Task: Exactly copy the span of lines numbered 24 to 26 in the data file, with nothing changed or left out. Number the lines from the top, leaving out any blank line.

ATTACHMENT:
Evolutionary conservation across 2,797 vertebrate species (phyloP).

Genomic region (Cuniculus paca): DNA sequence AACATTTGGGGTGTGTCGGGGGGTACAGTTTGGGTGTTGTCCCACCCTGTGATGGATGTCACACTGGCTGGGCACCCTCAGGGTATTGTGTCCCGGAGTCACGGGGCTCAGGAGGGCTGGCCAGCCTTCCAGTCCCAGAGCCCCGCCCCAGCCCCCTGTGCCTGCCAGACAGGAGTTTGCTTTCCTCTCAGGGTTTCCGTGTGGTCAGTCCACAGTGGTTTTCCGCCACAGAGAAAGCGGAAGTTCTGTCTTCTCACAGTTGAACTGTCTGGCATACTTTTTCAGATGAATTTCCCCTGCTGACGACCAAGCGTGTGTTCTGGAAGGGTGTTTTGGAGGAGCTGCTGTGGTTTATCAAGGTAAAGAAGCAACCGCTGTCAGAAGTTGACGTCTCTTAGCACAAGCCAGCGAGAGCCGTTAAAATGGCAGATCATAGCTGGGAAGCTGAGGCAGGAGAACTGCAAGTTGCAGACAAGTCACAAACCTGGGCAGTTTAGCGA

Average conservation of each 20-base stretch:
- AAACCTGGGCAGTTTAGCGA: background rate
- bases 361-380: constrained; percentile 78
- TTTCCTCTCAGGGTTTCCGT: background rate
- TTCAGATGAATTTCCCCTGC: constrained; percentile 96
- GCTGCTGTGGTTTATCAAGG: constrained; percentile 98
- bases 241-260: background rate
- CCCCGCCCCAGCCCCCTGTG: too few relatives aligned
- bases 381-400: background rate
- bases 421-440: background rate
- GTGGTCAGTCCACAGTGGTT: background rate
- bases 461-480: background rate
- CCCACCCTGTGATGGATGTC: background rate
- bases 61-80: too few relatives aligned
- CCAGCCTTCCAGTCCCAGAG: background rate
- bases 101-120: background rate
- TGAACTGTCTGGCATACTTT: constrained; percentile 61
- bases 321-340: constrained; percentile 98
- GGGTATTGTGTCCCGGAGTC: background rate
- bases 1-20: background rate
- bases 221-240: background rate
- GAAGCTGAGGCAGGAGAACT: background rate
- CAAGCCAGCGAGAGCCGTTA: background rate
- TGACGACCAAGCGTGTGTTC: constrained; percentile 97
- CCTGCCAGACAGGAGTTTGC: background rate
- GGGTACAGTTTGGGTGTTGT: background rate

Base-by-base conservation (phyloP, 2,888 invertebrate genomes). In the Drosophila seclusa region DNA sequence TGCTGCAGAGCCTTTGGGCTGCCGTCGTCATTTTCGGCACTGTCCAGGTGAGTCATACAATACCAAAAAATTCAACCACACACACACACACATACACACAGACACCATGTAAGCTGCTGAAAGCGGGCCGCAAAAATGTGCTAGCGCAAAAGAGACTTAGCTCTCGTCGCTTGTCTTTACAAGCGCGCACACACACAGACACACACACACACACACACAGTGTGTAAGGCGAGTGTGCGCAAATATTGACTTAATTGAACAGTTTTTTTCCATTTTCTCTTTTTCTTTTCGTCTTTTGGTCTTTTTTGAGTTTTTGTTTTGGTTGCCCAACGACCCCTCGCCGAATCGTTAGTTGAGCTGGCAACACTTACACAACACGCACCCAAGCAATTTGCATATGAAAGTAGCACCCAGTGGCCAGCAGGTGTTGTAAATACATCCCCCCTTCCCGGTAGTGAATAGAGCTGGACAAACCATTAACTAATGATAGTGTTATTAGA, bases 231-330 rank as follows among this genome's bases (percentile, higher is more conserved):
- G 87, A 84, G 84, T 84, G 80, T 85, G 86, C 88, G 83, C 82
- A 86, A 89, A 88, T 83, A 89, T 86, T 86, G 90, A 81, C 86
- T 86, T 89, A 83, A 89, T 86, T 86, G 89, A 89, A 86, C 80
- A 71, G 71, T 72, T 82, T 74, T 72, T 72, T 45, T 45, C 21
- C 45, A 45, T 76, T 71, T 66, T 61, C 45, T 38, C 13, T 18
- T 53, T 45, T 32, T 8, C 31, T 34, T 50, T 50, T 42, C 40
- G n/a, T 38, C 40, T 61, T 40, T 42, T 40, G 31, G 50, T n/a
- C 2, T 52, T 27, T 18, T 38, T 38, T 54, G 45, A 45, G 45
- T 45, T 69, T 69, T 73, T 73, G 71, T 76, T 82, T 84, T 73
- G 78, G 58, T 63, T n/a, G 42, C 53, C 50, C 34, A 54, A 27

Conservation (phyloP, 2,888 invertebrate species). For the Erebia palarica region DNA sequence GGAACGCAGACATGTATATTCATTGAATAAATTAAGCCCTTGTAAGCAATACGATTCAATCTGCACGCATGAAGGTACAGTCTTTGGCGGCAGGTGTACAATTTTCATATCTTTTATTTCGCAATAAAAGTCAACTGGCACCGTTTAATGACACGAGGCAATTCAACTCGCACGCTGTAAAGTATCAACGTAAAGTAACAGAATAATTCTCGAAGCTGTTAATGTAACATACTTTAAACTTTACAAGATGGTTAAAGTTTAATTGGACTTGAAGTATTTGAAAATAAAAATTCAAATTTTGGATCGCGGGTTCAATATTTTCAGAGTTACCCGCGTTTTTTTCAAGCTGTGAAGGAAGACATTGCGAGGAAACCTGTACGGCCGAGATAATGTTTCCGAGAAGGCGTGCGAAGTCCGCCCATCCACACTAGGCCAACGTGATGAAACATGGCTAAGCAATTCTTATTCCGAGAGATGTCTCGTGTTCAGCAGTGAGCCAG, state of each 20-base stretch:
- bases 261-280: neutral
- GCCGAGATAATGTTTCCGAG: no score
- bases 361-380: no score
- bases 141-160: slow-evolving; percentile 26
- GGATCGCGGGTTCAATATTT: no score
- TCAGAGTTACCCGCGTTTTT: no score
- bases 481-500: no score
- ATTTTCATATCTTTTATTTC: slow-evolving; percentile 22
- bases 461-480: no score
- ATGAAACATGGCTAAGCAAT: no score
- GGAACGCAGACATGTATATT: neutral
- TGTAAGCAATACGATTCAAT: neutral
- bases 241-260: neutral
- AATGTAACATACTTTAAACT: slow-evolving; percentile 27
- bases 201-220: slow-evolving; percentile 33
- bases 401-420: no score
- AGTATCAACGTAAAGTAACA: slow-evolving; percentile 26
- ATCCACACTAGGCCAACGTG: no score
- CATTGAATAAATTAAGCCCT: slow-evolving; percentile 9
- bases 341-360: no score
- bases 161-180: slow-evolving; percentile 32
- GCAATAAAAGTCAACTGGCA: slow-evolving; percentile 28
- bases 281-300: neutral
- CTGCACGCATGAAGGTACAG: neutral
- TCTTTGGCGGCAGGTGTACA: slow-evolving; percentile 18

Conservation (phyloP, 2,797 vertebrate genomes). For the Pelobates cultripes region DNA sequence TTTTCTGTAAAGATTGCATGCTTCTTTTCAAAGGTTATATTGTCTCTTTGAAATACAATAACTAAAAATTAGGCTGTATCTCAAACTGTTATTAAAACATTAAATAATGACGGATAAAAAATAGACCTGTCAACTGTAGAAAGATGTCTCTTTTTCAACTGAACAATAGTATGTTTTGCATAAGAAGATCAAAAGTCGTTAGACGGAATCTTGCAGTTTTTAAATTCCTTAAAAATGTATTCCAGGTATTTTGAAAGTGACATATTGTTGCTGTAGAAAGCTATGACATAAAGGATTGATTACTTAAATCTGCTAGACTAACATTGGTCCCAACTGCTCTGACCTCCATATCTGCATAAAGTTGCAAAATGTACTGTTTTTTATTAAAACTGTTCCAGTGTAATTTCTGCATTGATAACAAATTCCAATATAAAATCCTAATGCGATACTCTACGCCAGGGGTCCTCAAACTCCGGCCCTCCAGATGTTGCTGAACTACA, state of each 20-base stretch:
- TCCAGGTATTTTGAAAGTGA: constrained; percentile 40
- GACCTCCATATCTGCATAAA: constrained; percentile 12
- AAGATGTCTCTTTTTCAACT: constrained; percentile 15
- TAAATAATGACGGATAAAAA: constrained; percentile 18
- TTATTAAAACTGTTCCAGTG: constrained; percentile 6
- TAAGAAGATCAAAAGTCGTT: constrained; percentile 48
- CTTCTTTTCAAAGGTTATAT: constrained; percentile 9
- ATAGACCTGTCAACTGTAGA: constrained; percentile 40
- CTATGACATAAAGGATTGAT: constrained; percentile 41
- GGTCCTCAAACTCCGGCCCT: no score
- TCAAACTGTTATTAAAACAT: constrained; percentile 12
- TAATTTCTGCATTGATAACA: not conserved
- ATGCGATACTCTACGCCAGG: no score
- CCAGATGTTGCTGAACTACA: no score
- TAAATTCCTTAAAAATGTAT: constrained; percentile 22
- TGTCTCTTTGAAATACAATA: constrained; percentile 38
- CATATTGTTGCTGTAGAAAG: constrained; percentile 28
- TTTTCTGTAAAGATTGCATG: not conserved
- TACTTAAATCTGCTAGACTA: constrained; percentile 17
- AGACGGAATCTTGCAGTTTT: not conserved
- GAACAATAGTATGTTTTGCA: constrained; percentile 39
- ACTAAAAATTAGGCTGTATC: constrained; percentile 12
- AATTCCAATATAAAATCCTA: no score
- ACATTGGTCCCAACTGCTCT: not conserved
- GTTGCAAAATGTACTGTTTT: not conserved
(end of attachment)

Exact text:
- GAAGCTGAGGCAGGAGAACT: background rate
- CAAGCCAGCGAGAGCCGTTA: background rate
- TGACGACCAAGCGTGTGTTC: constrained; percentile 97